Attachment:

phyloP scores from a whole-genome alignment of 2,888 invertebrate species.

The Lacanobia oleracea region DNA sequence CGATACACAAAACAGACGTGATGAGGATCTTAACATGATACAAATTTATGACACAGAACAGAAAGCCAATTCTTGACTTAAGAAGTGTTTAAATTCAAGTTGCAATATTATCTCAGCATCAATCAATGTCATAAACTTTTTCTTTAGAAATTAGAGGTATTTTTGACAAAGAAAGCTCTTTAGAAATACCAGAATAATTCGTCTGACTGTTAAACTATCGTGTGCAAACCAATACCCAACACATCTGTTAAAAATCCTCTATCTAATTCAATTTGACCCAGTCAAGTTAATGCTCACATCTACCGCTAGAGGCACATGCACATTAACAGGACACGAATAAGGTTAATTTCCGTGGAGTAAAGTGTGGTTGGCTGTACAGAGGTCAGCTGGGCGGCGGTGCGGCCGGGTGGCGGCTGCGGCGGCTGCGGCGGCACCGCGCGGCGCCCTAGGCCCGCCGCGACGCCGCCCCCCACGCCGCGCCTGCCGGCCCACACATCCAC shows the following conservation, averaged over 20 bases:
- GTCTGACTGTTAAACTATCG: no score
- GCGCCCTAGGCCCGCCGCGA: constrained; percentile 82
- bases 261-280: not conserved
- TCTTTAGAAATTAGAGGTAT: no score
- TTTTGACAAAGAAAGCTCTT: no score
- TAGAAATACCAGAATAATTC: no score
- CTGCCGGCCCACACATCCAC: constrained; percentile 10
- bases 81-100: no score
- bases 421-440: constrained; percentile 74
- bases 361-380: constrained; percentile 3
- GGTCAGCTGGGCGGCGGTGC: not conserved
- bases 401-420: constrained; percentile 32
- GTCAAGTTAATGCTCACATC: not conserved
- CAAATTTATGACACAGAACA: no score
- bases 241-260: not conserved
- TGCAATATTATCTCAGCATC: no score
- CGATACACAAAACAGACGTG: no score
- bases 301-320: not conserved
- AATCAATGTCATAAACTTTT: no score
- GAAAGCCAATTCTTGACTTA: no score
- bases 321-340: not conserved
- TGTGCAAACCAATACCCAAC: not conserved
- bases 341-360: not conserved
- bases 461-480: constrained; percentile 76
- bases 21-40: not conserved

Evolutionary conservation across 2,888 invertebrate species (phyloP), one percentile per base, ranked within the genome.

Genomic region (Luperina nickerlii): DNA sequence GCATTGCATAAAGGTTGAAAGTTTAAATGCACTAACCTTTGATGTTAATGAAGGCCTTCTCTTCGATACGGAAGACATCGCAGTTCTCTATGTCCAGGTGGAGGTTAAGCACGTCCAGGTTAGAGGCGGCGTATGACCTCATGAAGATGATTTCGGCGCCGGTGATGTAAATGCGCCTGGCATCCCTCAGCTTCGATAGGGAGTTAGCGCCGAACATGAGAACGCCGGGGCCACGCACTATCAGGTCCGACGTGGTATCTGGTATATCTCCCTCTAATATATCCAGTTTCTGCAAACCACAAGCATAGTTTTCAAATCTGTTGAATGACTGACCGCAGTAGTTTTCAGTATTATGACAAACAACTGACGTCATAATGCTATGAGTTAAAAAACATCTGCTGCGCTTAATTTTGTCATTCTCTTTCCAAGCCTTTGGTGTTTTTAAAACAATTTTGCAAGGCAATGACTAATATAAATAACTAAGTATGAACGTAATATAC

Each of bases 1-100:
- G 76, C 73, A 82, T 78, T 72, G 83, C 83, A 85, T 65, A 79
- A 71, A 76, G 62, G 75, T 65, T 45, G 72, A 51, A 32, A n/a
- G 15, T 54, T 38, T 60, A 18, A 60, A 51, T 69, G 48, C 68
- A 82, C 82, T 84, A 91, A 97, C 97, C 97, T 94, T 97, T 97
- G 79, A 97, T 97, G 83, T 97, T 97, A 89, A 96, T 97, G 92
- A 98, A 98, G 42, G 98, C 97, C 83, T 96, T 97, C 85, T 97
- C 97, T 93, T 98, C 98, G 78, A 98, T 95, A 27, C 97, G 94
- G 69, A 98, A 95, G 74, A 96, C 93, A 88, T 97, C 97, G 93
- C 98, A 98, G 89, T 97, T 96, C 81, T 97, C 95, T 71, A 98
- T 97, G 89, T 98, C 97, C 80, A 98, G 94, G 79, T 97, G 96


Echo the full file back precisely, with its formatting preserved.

phyloP scores from a whole-genome alignment of 2,888 invertebrate species.

The Lacanobia oleracea region DNA sequence CGATACACAAAACAGACGTGATGAGGATCTTAACATGATACAAATTTATGACACAGAACAGAAAGCCAATTCTTGACTTAAGAAGTGTTTAAATTCAAGTTGCAATATTATCTCAGCATCAATCAATGTCATAAACTTTTTCTTTAGAAATTAGAGGTATTTTTGACAAAGAAAGCTCTTTAGAAATACCAGAATAATTCGTCTGACTGTTAAACTATCGTGTGCAAACCAATACCCAACACATCTGTTAAAAATCCTCTATCTAATTCAATTTGACCCAGTCAAGTTAATGCTCACATCTACCGCTAGAGGCACATGCACATTAACAGGACACGAATAAGGTTAATTTCCGTGGAGTAAAGTGTGGTTGGCTGTACAGAGGTCAGCTGGGCGGCGGTGCGGCCGGGTGGCGGCTGCGGCGGCTGCGGCGGCACCGCGCGGCGCCCTAGGCCCGCCGCGACGCCGCCCCCCACGCCGCGCCTGCCGGCCCACACATCCAC shows the following conservation, averaged over 20 bases:
- GTCTGACTGTTAAACTATCG: no score
- GCGCCCTAGGCCCGCCGCGA: constrained; percentile 82
- bases 261-280: not conserved
- TCTTTAGAAATTAGAGGTAT: no score
- TTTTGACAAAGAAAGCTCTT: no score
- TAGAAATACCAGAATAATTC: no score
- CTGCCGGCCCACACATCCAC: constrained; percentile 10
- bases 81-100: no score
- bases 421-440: constrained; percentile 74
- bases 361-380: constrained; percentile 3
- GGTCAGCTGGGCGGCGGTGC: not conserved
- bases 401-420: constrained; percentile 32
- GTCAAGTTAATGCTCACATC: not conserved
- CAAATTTATGACACAGAACA: no score
- bases 241-260: not conserved
- TGCAATATTATCTCAGCATC: no score
- CGATACACAAAACAGACGTG: no score
- bases 301-320: not conserved
- AATCAATGTCATAAACTTTT: no score
- GAAAGCCAATTCTTGACTTA: no score
- bases 321-340: not conserved
- TGTGCAAACCAATACCCAAC: not conserved
- bases 341-360: not conserved
- bases 461-480: constrained; percentile 76
- bases 21-40: not conserved

Evolutionary conservation across 2,888 invertebrate species (phyloP), one percentile per base, ranked within the genome.

Genomic region (Luperina nickerlii): DNA sequence GCATTGCATAAAGGTTGAAAGTTTAAATGCACTAACCTTTGATGTTAATGAAGGCCTTCTCTTCGATACGGAAGACATCGCAGTTCTCTATGTCCAGGTGGAGGTTAAGCACGTCCAGGTTAGAGGCGGCGTATGACCTCATGAAGATGATTTCGGCGCCGGTGATGTAAATGCGCCTGGCATCCCTCAGCTTCGATAGGGAGTTAGCGCCGAACATGAGAACGCCGGGGCCACGCACTATCAGGTCCGACGTGGTATCTGGTATATCTCCCTCTAATATATCCAGTTTCTGCAAACCACAAGCATAGTTTTCAAATCTGTTGAATGACTGACCGCAGTAGTTTTCAGTATTATGACAAACAACTGACGTCATAATGCTATGAGTTAAAAAACATCTGCTGCGCTTAATTTTGTCATTCTCTTTCCAAGCCTTTGGTGTTTTTAAAACAATTTTGCAAGGCAATGACTAATATAAATAACTAAGTATGAACGTAATATAC

Each of bases 1-100:
- G 76, C 73, A 82, T 78, T 72, G 83, C 83, A 85, T 65, A 79
- A 71, A 76, G 62, G 75, T 65, T 45, G 72, A 51, A 32, A n/a
- G 15, T 54, T 38, T 60, A 18, A 60, A 51, T 69, G 48, C 68
- A 82, C 82, T 84, A 91, A 97, C 97, C 97, T 94, T 97, T 97
- G 79, A 97, T 97, G 83, T 97, T 97, A 89, A 96, T 97, G 92
- A 98, A 98, G 42, G 98, C 97, C 83, T 96, T 97, C 85, T 97
- C 97, T 93, T 98, C 98, G 78, A 98, T 95, A 27, C 97, G 94
- G 69, A 98, A 95, G 74, A 96, C 93, A 88, T 97, C 97, G 93
- C 98, A 98, G 89, T 97, T 96, C 81, T 97, C 95, T 71, A 98
- T 97, G 89, T 98, C 97, C 80, A 98, G 94, G 79, T 97, G 96